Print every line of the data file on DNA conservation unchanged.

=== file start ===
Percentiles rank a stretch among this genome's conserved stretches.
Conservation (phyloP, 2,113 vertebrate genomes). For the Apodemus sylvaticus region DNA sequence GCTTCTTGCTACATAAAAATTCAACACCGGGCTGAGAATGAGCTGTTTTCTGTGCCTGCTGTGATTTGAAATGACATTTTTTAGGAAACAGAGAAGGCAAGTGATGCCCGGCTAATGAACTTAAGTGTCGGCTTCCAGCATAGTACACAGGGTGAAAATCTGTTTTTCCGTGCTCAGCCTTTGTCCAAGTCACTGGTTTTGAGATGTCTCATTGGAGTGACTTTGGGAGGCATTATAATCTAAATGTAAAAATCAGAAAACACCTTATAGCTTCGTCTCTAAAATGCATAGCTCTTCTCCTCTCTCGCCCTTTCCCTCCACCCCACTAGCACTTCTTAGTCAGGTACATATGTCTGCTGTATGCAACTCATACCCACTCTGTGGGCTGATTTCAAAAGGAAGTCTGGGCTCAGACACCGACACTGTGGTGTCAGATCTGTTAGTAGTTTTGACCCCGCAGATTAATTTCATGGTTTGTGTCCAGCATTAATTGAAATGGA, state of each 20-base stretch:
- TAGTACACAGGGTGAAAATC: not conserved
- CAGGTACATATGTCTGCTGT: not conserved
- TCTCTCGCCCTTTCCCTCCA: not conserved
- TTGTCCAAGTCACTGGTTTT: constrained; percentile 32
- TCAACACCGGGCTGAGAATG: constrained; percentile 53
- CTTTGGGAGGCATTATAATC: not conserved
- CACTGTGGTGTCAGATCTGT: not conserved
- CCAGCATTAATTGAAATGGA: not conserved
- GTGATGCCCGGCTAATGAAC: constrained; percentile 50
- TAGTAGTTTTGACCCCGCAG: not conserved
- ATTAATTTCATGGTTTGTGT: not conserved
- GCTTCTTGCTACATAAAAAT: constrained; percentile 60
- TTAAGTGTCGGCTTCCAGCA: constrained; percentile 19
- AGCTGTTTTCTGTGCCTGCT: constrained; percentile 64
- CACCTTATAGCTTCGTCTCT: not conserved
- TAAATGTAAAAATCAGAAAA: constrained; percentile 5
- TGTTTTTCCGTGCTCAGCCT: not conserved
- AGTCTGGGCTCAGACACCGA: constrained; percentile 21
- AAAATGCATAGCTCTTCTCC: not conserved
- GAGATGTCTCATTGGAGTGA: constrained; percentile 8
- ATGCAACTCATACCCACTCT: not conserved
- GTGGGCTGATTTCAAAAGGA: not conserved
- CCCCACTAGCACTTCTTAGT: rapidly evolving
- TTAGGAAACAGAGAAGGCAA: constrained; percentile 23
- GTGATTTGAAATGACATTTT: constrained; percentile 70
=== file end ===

Percentiles rank a stretch among this genome's conserved stretches.
Conservation (phyloP, 2,113 vertebrate genomes). For the Apodemus sylvaticus region DNA sequence GCTTCTTGCTACATAAAAATTCAACACCGGGCTGAGAATGAGCTGTTTTCTGTGCCTGCTGTGATTTGAAATGACATTTTTTAGGAAACAGAGAAGGCAAGTGATGCCCGGCTAATGAACTTAAGTGTCGGCTTCCAGCATAGTACACAGGGTGAAAATCTGTTTTTCCGTGCTCAGCCTTTGTCCAAGTCACTGGTTTTGAGATGTCTCATTGGAGTGACTTTGGGAGGCATTATAATCTAAATGTAAAAATCAGAAAACACCTTATAGCTTCGTCTCTAAAATGCATAGCTCTTCTCCTCTCTCGCCCTTTCCCTCCACCCCACTAGCACTTCTTAGTCAGGTACATATGTCTGCTGTATGCAACTCATACCCACTCTGTGGGCTGATTTCAAAAGGAAGTCTGGGCTCAGACACCGACACTGTGGTGTCAGATCTGTTAGTAGTTTTGACCCCGCAGATTAATTTCATGGTTTGTGTCCAGCATTAATTGAAATGGA, state of each 20-base stretch:
- TAGTACACAGGGTGAAAATC: not conserved
- CAGGTACATATGTCTGCTGT: not conserved
- TCTCTCGCCCTTTCCCTCCA: not conserved
- TTGTCCAAGTCACTGGTTTT: constrained; percentile 32
- TCAACACCGGGCTGAGAATG: constrained; percentile 53
- CTTTGGGAGGCATTATAATC: not conserved
- CACTGTGGTGTCAGATCTGT: not conserved
- CCAGCATTAATTGAAATGGA: not conserved
- GTGATGCCCGGCTAATGAAC: constrained; percentile 50
- TAGTAGTTTTGACCCCGCAG: not conserved
- ATTAATTTCATGGTTTGTGT: not conserved
- GCTTCTTGCTACATAAAAAT: constrained; percentile 60
- TTAAGTGTCGGCTTCCAGCA: constrained; percentile 19
- AGCTGTTTTCTGTGCCTGCT: constrained; percentile 64
- CACCTTATAGCTTCGTCTCT: not conserved
- TAAATGTAAAAATCAGAAAA: constrained; percentile 5
- TGTTTTTCCGTGCTCAGCCT: not conserved
- AGTCTGGGCTCAGACACCGA: constrained; percentile 21
- AAAATGCATAGCTCTTCTCC: not conserved
- GAGATGTCTCATTGGAGTGA: constrained; percentile 8
- ATGCAACTCATACCCACTCT: not conserved
- GTGGGCTGATTTCAAAAGGA: not conserved
- CCCCACTAGCACTTCTTAGT: rapidly evolving
- TTAGGAAACAGAGAAGGCAA: constrained; percentile 23
- GTGATTTGAAATGACATTTT: constrained; percentile 70